The outlook for Thailand's rice production remains positive although a drought may halve output of the last part of the second crop ending in August to as little as 2 million tonnes.
The Office of Agricultural Economics (OAE) remains sure that output would top 32 million tonnes of paddy this year, 23 million tonnes from the main crop and 9 million from the second, said Apichart Jongskul, secretary-general of the Agriculture Ministry's agency.
The projected output would translate into 21 million tonnes of milled rice.
Chanchai Rakthananon, president of the Thai Rice Mills Association, said output for the second cycle of the second crop, ending in August, could fall to as little as 2 million tonnes from the 4 million harvested in the same season last year, and against a previous forecast of 5 million.
As a result, total output for the entire second crop is estimated at just 5 million tonnes of paddy this year, he said.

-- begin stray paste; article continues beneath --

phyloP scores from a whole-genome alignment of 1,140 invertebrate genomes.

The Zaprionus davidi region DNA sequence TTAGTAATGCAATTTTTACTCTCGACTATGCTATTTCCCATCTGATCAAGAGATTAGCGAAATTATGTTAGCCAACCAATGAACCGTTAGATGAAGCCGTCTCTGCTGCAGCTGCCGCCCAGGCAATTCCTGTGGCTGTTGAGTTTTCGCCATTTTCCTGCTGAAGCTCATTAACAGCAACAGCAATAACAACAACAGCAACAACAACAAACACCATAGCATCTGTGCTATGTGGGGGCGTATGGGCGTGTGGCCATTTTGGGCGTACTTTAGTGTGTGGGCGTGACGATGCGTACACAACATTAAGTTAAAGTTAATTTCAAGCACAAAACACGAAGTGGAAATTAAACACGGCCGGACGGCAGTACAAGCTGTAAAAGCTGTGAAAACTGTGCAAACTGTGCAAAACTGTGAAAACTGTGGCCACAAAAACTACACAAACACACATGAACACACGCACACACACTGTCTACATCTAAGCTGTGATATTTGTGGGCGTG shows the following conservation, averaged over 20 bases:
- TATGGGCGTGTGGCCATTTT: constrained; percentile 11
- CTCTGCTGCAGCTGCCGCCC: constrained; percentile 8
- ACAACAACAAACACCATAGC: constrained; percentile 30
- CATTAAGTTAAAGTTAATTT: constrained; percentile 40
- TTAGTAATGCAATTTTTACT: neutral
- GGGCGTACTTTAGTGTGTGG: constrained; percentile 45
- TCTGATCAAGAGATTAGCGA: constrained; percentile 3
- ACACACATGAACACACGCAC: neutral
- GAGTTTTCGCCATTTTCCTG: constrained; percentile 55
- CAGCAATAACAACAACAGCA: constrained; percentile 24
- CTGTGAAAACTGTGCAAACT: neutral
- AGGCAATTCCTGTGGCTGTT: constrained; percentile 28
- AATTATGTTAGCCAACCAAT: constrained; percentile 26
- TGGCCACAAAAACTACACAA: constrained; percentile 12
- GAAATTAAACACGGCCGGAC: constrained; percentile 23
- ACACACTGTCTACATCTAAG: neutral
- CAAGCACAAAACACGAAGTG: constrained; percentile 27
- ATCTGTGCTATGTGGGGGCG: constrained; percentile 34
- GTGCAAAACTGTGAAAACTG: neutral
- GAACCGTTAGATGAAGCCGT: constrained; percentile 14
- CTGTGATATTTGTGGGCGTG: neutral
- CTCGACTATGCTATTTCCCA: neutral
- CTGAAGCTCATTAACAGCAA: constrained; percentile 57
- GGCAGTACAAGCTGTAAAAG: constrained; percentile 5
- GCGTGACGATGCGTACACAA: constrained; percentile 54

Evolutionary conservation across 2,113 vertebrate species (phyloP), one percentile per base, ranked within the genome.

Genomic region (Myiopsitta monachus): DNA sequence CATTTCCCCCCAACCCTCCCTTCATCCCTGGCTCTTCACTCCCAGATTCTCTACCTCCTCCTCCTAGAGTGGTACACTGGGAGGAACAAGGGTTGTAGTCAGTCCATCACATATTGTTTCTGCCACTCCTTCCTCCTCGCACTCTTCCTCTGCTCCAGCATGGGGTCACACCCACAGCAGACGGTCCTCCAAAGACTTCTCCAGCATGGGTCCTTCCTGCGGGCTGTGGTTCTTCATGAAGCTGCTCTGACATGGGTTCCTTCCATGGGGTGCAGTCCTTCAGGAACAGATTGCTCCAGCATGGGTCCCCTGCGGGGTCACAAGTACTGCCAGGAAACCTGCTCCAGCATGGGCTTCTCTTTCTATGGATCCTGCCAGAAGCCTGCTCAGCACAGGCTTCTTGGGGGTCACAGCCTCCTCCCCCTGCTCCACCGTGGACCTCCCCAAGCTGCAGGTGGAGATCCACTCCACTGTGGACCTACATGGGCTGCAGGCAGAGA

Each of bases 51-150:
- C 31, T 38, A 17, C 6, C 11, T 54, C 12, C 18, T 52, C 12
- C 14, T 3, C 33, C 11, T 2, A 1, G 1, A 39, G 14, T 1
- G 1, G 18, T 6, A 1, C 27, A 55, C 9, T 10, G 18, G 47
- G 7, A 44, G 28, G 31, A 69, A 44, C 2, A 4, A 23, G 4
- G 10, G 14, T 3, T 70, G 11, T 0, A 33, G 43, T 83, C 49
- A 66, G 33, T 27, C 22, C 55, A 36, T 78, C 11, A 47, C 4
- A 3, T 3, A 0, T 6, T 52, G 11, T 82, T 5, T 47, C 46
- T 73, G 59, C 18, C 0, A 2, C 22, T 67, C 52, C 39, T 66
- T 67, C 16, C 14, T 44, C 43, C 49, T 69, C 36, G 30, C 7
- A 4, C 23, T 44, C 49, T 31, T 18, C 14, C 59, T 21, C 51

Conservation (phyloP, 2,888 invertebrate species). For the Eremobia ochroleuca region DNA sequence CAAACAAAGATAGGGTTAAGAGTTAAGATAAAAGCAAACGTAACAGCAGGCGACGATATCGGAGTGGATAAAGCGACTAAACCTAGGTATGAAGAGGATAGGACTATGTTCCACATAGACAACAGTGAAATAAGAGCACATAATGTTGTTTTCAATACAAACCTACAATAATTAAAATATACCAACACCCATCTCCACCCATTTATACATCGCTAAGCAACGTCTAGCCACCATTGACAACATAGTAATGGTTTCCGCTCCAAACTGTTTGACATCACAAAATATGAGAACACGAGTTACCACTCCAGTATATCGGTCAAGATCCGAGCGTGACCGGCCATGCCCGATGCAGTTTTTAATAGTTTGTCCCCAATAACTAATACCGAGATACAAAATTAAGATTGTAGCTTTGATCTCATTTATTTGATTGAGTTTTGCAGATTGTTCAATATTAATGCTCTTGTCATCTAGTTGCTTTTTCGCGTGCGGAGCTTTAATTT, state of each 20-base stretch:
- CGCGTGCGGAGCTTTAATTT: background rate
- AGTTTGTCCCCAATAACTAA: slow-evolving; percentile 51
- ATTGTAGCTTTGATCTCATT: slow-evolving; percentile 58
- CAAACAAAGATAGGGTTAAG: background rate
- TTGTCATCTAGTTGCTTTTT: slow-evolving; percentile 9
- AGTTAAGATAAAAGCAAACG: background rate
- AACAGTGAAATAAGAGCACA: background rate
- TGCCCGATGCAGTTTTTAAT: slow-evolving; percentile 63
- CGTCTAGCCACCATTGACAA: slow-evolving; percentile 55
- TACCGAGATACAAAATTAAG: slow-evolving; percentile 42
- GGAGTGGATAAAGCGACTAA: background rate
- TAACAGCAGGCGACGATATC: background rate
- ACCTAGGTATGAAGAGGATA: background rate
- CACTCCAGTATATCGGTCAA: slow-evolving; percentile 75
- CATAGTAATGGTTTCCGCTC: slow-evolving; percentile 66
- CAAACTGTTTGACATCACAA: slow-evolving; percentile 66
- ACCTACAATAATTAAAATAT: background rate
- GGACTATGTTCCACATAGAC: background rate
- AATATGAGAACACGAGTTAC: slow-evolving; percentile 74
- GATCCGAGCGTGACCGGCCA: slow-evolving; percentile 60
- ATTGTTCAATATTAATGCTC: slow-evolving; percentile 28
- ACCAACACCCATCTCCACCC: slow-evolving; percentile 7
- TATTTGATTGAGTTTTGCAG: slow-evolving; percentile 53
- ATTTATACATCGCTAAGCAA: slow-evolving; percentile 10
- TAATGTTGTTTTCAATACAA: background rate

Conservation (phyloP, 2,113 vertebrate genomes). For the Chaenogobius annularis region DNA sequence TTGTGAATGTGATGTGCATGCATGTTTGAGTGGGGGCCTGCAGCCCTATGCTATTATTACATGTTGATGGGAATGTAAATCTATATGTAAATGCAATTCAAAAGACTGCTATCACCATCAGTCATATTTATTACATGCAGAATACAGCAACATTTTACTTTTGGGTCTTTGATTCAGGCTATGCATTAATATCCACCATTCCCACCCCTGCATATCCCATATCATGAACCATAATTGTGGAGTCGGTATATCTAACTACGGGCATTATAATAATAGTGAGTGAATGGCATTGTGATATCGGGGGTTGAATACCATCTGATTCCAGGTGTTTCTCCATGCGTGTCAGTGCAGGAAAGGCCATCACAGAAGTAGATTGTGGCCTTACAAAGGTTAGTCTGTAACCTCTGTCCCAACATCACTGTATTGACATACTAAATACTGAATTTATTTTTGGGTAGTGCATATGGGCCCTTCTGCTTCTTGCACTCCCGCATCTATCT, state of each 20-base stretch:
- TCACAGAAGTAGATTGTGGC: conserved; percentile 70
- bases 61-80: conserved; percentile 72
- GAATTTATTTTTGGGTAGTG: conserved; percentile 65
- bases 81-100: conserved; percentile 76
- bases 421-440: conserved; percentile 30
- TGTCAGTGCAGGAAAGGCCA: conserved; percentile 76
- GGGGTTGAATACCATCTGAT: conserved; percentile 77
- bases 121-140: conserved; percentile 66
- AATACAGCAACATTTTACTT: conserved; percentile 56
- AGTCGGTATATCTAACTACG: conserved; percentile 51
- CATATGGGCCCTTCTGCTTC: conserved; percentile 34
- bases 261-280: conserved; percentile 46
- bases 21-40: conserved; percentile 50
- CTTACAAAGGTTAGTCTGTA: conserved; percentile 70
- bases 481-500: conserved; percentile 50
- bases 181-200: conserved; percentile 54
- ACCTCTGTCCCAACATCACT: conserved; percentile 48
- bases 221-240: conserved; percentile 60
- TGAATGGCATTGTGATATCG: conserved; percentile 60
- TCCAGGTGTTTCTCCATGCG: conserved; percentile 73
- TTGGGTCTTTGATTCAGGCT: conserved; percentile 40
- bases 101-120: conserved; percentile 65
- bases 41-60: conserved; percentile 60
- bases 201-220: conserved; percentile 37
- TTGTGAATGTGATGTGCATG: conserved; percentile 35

Thailand can grow second-crop rice for more than one cycle, with certain watershed areas mostly in the well-irrigated central region able to achieve two or more cycles.
The first cycle second-crop harvest ending in early April was slightly affected by a water shortfall, producing an estimated 3 million tonnes of paddy.
Mr Apichart also said the price outlook for rice was weak, as output remains high compared with 31.65 million tonnes in the previous season, and new purchase orders remain sluggish.
Thai rice prices, the benchmark for Asia, fell 1.5% to the lowest level in two years as a weakening baht makes export prices cheaper and import demand subsides, the Thai Rice Exporters Association said.
The price of 100% grade-B white rice dropped to $469 a tonne from $476 a tonne on June 2.
Association president Korbsook Iamsuri said rice exports for the first five months fell by 5.15% to 3.38 million tonnes compared with 3.56 million in the same period last year.
Last month alone, volume declined by 18% year-on-year to only 660,000 tonnes.
''The situation in the global rice market remains inactive, as the world's leading rice traders are mostly based in Europe which is now hard hit by the debt crisis and the falling euro,'' said Ms Korbsook.
Source : Bangkok Post